Baker on Iran: ‘Don’t Lose a Damn Thing by Talking’

James Baker, former secretary of state for one president and secretary of the treasury and chief of staff for another, says European leaders shouldn’t be surprised by allegations of American espionage.

Recalling his time as the chief U.S. diplomat for President George H.W. Bush, Baker says: “We couldn’t find a hotel in Paris that wasn’t bugged.”

Baker, senior partner at Baker Botts LLP, was holding court Tuesday night at the  Kennedy Center  in Washington, where he received the Making Cancer History Award from the MD Anderson Cancer Center at the University of Texas, where the onetime chief counselor to Bush and President Ronald Reagan before him was treated for prostate cancer.

Baker, who also co-chaired the Iraq Study Group with former Rep. Lee Hamilton, a bipartisan team that attempted to chart a course forward with the war in Iraq for President George W. Bush, said this last night to a question about ongoing negotiations with Iran over the possible dismantling of its nuclear development program:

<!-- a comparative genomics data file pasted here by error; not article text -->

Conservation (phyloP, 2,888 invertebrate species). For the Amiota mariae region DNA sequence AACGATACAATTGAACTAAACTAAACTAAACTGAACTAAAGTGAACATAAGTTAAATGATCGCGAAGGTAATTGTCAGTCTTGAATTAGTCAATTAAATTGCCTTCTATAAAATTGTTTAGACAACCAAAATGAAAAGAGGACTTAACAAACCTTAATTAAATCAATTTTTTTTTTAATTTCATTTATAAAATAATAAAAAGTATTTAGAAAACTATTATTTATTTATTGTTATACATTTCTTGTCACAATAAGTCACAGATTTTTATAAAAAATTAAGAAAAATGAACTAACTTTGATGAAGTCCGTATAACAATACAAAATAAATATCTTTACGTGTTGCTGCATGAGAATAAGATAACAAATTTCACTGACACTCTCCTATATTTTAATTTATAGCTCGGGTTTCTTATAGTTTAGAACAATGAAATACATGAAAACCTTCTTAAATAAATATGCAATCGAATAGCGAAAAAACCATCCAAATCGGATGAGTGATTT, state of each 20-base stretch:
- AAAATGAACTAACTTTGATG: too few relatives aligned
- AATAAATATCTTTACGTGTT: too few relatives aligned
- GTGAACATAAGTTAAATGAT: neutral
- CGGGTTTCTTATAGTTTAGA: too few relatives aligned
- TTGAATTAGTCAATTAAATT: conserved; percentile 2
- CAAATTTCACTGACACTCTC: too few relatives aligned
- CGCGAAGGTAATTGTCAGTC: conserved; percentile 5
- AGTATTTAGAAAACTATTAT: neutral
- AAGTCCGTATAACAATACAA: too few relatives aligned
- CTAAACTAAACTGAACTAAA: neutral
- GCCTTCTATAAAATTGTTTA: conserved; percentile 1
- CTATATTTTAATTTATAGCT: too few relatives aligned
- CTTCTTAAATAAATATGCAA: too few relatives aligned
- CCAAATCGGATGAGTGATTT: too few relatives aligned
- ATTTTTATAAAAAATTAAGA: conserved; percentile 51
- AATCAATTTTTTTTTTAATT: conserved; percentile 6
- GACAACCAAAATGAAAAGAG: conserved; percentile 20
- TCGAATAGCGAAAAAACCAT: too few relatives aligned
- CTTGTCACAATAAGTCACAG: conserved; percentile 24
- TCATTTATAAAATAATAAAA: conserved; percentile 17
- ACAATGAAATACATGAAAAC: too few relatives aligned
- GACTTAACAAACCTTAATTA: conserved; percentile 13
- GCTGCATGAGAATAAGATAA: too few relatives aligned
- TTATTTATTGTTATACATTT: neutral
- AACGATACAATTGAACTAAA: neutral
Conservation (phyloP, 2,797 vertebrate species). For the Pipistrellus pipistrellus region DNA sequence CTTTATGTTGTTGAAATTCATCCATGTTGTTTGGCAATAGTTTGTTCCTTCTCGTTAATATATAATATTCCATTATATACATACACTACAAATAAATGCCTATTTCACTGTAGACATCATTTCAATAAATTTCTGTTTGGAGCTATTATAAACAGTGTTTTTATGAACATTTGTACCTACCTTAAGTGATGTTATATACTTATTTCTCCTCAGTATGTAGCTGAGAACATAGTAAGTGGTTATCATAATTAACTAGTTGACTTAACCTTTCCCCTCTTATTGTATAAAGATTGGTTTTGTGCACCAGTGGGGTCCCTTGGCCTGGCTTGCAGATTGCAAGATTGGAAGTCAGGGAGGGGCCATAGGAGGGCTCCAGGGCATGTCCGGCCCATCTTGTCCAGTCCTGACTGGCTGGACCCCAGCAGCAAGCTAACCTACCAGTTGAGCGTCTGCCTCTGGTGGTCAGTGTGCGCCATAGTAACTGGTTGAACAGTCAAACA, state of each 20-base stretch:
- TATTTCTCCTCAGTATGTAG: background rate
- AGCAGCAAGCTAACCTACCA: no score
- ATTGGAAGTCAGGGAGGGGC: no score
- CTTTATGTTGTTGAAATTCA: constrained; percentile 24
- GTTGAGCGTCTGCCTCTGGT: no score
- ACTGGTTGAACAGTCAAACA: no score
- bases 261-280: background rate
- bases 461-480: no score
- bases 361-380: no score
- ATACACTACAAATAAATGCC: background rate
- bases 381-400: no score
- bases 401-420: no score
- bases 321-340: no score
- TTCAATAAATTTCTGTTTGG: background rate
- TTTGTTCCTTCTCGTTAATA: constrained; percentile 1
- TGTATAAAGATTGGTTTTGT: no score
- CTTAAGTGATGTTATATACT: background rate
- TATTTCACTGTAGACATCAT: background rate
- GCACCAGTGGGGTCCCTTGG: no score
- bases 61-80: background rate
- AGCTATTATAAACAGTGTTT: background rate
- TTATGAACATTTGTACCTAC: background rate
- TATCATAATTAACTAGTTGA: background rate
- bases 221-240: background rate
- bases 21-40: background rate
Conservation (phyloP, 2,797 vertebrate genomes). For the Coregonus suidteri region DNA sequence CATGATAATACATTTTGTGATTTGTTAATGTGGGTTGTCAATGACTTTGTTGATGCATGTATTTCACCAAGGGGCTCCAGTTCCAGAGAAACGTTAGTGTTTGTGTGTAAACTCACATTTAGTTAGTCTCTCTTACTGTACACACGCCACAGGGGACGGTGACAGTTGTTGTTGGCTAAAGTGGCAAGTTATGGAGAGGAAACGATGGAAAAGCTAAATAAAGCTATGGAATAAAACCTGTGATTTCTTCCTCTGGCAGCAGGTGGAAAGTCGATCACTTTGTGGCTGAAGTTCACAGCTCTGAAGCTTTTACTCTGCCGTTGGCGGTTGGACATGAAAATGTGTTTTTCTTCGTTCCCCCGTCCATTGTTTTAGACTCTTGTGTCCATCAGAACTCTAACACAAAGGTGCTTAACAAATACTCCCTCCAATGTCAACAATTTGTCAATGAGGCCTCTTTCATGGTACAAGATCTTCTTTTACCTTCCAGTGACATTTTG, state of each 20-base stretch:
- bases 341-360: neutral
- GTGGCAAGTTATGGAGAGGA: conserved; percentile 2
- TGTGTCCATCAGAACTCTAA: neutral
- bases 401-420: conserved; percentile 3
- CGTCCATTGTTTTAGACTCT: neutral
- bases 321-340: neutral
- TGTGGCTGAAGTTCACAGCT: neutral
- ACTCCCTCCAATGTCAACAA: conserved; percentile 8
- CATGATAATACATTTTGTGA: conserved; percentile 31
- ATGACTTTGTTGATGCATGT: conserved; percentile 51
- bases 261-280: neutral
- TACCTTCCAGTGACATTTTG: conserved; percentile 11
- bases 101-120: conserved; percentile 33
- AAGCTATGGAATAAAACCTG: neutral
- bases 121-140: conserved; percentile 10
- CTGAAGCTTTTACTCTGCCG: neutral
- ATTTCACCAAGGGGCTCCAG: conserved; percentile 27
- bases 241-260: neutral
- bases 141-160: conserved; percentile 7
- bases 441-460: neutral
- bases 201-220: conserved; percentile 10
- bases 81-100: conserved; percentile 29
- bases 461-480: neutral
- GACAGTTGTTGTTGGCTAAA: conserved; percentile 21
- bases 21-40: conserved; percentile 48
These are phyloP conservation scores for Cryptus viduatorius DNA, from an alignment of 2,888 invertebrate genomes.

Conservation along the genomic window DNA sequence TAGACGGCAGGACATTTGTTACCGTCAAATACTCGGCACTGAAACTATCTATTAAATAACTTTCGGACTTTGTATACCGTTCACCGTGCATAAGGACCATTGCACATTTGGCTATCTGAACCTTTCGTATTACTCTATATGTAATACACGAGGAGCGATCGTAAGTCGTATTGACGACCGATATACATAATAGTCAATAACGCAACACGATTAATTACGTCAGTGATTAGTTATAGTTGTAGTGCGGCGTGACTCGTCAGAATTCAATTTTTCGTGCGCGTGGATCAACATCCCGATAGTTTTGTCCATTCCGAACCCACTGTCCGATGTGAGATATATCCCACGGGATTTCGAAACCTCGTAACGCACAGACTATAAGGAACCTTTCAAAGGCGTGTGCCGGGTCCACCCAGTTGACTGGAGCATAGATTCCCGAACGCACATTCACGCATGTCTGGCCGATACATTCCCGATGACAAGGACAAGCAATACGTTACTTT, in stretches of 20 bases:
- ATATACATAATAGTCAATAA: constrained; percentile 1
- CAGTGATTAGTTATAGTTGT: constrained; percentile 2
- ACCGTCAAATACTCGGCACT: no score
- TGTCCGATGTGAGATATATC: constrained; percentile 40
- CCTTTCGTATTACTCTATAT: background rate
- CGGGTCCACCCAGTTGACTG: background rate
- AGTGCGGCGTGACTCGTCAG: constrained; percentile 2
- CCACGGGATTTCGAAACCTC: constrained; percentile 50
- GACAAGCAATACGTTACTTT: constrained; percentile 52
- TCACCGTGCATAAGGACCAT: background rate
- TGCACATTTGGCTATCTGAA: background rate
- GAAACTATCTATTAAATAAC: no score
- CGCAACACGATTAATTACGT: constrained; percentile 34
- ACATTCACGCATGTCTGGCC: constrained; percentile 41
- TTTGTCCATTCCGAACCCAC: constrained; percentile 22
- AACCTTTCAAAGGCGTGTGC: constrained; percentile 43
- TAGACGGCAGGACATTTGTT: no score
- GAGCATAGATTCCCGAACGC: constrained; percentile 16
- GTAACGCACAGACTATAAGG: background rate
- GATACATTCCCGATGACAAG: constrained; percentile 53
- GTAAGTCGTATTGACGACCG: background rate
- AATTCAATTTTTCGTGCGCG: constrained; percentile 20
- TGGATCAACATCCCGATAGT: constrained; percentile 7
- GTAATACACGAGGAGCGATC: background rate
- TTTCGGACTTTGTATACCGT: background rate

“You don’t lose a damn thing by talking to people.”

“I’m not in favor of any more wars in the Middle East,” said Baker, 83. “We’ve had enough of those for a while.”

Over short ribs and Texas pecan pie, Baker had the company of fellow Texan Randall Stephenson, chairman and president of AT&T., former Secretary of State Henry Kissinger and David Rubenstein, co-founder of the Carlyle Group.  Baker has served as a senior counsel to the Carlyle Group.

Also on hand, retiring Sens. Tom Harkin of Iowa and Jay Rockefeller of West Virginia, and the very much active Sen. Joe Manchin of West Virginia, as well as Rep. Michael McCaul, a Texas Republican who chairs the House Committee on Homeland Security.

Last night, Bertrand Badre, managing director and chief financial officer of the World Bank, and Rep. Carolyn Maloney, a New York Democrat, were dining over foie gras and Maine lobster at the French-American Cultural Foundation’s 15th anniversary gala.

Badre,  the most senior Frenchman to serve at the bank, describing the French and Americans as an old couple, said: “We’ve had our highs and lows, but we’ve never been at war.”  Maloney, who studied French in high school and college, said that because so many of her constituents have been Latinos, “whenever I try to speak French, Spanish comes out.”

Stephanie Green is a writer and photographer for Muse, the arts and leisure section of Bloomberg News.

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